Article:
Do you often find yourself saying yes to things you don’t really want to do? Do you go out of your way to make others happy, even if it means sacrificing your own needs and desires? If so, you may be a people pleaser.

What is People Pleasing?

People pleasing is a common behavior that many of us engage in, often without even realizing it. It’s the tendency to prioritize the needs and wants of others over our own, in an effort to gain approval and avoid conflict. While there’s nothing wrong with being kind and considerate, people pleasing can become problematic when it starts to impact our well-being and relationships.

For many, this shows up in small to big interactions with people. For example, it may prevent you from speaking up at the coffee shop when they give you the wrong order. Or you go along with the decisions your romantic partner makes and you develop resentment over the years.

So, what can we do to stop people pleasing and start taking care of ourselves?

Identifying People Pleasing Behaviors

Before we can address people pleasing behaviors, we need to understand what they look like. Here are some common signs that you may be a people pleaser:

  •  Saying yes to everything, even when it’s not in your best interest
  • Avoiding conflict and confrontation, even when it means sacrificing your own needs
  • Feeling guilty or anxious when you say no or assert your own needs
  • Constantly seeking approval and validation from others
  • Neglecting your own self-care and well-being in order to help others

If you identify with any of these behaviors, it may be time to take a closer look at your people pleasing tendencies.

Breaking the People Pleasing Cycle

Here are some tips for breaking the cycle of people pleasing and prioritizing your own needs:

1. Identify your values: Take some time to reflect on your personal values and what’s important to you. Once you have a clear understanding of your values, it can be easier to make decisions that align with them, rather than constantly trying to please others.

2. Practice saying no: Saying no can be hard, especially if you’re used to always saying yes. However, learning to set boundaries and say no when something doesn’t align with your values or needs is an important part of self-care. Practice saying no in low-stakes situations, such as declining an invitation to a social event you’re not interested in attending.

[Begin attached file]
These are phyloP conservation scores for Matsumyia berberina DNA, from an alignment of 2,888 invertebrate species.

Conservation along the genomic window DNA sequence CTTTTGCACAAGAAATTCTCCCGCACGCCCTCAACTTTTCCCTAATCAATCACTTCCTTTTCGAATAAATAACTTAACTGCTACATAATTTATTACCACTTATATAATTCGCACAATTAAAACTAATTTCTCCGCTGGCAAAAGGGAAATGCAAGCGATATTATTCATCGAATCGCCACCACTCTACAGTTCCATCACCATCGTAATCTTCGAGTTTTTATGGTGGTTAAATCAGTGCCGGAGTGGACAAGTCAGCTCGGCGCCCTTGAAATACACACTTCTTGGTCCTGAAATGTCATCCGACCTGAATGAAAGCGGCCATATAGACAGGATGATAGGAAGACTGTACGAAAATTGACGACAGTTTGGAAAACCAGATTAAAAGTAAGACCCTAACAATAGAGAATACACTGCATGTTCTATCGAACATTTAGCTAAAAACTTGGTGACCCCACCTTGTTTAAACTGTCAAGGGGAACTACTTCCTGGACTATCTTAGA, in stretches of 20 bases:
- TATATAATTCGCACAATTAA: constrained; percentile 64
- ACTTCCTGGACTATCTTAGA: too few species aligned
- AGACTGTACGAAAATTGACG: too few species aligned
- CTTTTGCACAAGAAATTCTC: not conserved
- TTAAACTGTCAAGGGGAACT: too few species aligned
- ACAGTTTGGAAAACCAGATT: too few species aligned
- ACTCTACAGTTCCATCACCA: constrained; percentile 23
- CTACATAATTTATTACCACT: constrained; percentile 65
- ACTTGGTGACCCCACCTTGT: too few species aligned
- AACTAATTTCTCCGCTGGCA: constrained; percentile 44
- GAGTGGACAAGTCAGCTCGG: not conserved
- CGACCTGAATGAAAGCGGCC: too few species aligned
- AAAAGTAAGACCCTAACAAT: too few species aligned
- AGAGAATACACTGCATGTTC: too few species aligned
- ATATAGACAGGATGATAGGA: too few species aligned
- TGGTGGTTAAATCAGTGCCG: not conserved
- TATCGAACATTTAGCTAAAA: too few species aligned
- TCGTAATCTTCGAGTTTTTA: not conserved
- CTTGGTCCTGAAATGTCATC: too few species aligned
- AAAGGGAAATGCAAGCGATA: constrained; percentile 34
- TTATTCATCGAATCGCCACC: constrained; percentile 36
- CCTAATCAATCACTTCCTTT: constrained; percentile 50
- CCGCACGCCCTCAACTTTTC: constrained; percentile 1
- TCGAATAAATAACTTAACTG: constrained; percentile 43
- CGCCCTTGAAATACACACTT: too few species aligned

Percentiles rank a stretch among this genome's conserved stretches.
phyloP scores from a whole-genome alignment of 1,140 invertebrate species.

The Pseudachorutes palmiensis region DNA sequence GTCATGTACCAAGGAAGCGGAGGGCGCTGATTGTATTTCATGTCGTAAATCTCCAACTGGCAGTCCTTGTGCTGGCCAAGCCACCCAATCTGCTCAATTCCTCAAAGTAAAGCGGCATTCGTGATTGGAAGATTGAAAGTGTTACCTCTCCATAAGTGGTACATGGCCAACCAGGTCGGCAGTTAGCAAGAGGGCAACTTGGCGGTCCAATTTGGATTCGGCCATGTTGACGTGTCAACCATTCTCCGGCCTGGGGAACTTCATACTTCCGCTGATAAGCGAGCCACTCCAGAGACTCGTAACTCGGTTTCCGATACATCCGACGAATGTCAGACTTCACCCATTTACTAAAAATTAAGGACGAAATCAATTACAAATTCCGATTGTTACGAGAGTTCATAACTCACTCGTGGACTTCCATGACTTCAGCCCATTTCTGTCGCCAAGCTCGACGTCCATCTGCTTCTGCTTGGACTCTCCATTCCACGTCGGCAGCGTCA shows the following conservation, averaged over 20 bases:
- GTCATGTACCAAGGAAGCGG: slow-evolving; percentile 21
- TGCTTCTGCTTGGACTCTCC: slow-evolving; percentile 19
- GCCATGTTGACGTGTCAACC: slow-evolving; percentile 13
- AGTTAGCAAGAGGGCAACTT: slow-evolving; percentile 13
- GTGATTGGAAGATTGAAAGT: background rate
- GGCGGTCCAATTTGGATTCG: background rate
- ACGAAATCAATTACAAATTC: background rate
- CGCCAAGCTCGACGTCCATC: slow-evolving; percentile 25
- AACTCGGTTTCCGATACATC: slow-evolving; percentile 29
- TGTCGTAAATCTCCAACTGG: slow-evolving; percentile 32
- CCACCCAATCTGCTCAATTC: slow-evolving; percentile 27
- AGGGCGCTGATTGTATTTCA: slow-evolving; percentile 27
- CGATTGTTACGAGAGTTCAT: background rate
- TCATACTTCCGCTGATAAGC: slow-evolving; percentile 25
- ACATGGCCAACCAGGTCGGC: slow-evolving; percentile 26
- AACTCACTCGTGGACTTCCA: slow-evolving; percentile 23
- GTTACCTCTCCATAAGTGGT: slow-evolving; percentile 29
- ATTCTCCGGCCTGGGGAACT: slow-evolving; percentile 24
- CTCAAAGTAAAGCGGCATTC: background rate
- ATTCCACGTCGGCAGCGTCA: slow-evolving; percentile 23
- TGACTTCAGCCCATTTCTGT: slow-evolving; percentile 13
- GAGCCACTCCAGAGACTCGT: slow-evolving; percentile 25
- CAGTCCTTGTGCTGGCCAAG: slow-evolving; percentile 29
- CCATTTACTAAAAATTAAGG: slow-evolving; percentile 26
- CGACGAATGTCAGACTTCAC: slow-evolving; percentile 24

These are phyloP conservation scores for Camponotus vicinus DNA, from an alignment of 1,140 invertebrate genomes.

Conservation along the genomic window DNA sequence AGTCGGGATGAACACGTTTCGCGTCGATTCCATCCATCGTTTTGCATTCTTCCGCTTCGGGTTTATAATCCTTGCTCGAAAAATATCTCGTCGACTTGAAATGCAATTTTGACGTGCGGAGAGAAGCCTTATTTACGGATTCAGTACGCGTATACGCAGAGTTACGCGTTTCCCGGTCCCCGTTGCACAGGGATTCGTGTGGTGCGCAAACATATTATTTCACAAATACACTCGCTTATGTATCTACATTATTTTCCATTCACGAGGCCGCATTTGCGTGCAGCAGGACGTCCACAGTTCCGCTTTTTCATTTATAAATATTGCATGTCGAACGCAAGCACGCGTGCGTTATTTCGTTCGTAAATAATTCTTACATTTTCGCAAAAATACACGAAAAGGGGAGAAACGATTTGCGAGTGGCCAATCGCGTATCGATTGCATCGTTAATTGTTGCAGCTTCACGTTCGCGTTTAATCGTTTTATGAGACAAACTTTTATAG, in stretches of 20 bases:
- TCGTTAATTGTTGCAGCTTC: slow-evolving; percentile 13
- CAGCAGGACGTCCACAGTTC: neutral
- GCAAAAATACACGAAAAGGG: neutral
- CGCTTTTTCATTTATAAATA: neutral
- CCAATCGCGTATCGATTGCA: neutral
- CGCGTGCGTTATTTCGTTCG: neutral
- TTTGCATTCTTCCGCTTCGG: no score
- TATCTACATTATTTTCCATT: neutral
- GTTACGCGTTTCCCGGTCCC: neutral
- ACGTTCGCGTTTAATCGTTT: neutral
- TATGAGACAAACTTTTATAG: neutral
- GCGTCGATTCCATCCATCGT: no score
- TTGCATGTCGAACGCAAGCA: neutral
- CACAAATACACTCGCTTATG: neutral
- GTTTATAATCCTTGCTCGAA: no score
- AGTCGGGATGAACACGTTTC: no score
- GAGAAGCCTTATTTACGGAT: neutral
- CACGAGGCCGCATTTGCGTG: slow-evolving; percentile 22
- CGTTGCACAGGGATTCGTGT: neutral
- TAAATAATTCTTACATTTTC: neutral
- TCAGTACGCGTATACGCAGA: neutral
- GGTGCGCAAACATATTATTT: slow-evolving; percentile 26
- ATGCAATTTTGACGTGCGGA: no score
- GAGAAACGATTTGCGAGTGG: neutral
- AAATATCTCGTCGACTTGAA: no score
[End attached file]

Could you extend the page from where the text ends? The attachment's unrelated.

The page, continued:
3. Prioritize self-care: Self-care is essential for our physical and emotional well-being. Make sure to prioritize activities that bring you joy and help you recharge, such as exercise, meditation, or spending time in nature.

4. Practice self-compassion: It’s important to be kind to ourselves, especially when we’re trying to break long-standing patterns of behavior. Practice self-compassion by acknowledging that it’s okay to make mistakes and that you’re doing the best you can.

5. Seek support: Breaking the cycle of people pleasing can be challenging, and it’s okay to seek support from a therapist or trusted friend or family member. A mental health professional can help you identify patterns of behavior, develop coping strategies, and practice self-care.

Breaking the cycle of people pleasing can be a challenging process, but it’s essential for our well-being and relationships. By identifying your values, practicing self-care, and learning to say no, you can start prioritizing your own needs and living a more fulfilling life. Remember, it’s okay to put yourself first sometimes – you deserve it.

If you have trouble with this you’re not alone. Go deep into breaking the cycle and heal from people pleasing behaviors for good. Get Started Now with a LMV Counseling trusted licensed therapist.